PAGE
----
Also contemplated in this invention is that the cellular composition of the injectable component may differ from that of the solid component. For example, the solid implant may result from the culturing of chondrocytes, thereby resulting in an implant having cartilage properties, whereas the injectable aggregates may result from the culturing of stem cells, resulting thereby in cells having the capability of producing cells of a fibroblastic, myoblastic or osteoblastic phenotype. In this example, cells in the injectable aggregates may promote the rapid integration of the solid cartilage implant into surrounding soft tissue, muscle or bone, respectively. Cells are typically seeded onto the microcarriers at low density (1−4×103 cells per cm2), and mixing the cells and microcarriers together for periods sufficient for the cells to adhere to the microcarrier beads (2-4 hours). Microcarrier particles may be in the size range of 100-500μ, with the preferred size predominantly in the range of 100-400μ.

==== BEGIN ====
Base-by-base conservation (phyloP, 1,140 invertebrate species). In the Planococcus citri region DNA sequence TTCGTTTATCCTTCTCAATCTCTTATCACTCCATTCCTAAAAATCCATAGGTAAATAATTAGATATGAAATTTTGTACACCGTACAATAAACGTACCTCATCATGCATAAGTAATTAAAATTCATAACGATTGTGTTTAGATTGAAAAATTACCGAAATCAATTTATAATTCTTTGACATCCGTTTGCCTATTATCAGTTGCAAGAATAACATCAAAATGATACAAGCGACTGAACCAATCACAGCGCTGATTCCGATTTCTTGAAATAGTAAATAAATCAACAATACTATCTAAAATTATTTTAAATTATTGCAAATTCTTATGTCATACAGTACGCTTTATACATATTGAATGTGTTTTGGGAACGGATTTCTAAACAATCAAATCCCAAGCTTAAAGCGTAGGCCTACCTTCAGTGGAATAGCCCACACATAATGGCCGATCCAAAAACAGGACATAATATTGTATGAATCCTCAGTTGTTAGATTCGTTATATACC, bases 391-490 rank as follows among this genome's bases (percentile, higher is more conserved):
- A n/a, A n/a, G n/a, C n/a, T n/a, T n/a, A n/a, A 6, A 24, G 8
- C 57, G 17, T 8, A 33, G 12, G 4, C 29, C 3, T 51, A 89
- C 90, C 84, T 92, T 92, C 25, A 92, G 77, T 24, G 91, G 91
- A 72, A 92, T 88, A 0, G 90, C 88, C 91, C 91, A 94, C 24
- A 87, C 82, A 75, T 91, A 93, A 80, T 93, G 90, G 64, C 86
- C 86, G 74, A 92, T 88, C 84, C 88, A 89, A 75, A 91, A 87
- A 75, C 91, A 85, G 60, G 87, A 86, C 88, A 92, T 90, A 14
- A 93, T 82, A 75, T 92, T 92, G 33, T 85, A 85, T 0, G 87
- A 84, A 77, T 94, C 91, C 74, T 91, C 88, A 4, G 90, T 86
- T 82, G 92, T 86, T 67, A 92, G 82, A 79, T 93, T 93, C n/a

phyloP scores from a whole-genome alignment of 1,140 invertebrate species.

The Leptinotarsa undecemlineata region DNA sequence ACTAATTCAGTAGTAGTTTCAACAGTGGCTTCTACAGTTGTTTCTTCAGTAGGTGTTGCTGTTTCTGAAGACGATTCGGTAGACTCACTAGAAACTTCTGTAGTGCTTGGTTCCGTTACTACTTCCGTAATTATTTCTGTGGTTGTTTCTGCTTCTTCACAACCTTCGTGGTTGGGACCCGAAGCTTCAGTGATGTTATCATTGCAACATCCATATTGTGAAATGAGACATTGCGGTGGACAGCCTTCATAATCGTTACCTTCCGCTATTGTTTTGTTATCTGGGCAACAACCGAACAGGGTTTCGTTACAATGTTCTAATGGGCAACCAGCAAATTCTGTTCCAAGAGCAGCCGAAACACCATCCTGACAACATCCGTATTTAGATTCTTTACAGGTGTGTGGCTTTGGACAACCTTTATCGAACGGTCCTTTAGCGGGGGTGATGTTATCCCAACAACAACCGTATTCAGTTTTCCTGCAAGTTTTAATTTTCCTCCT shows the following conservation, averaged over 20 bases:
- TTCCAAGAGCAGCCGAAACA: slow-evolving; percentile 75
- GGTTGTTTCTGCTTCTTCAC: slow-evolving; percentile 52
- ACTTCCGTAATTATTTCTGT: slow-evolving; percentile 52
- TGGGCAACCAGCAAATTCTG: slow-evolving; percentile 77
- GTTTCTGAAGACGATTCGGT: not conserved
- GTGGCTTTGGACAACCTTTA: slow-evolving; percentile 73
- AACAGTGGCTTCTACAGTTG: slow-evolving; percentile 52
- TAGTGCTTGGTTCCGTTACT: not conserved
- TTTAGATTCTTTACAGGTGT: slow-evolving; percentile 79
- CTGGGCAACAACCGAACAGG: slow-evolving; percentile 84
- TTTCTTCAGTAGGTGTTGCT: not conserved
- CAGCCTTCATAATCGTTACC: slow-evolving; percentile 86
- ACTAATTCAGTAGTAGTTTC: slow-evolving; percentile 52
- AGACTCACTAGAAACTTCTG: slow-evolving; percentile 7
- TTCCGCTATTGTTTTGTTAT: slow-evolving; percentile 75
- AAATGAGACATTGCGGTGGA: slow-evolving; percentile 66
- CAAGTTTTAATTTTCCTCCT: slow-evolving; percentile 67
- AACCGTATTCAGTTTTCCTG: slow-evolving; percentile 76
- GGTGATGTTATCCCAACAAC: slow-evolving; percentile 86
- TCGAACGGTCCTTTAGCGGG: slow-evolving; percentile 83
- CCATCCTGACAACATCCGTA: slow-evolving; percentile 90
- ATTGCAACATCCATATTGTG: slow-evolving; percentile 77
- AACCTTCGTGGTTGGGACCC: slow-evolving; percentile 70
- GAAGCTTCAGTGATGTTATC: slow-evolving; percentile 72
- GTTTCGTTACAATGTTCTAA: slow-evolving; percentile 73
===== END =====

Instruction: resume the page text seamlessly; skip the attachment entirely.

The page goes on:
The microcarrier may be inorganic or organic resorbable materials suitable for maintaining seeded cells in culture. Inorganic materials include, for example: calcium phosphates, calcium carbonates, calcium sulfates or combinations of these materials. Organic materials might include, for example: biopolymers such as collagen, gelatin, hyaluronic acid or chemically derived modifications of hyaluronic acid, chitin, chitosan or chitosan derivatives, fibrin, dextran, agarose, or calcium alginate, particles of tissue such as bone or demineralized bone, cartilage, tendon, ligament, fascia, intestinal mucosa or other connective tissues, or chemically modified derivatives of these materials. Organic materials might also include synthetic polymeric materials, including, for example: polylactic acid, polyglycolic acid or copolymers or combinations of the two, polyurethanes, polycarbonates, poly-caprolactones, hydrogels such as polyacrylates, polyvinyl alcohols, polyethylene glycols, or poly-ethyleneimines, or any other synthetic polymers that can be produced in appropriate bead form.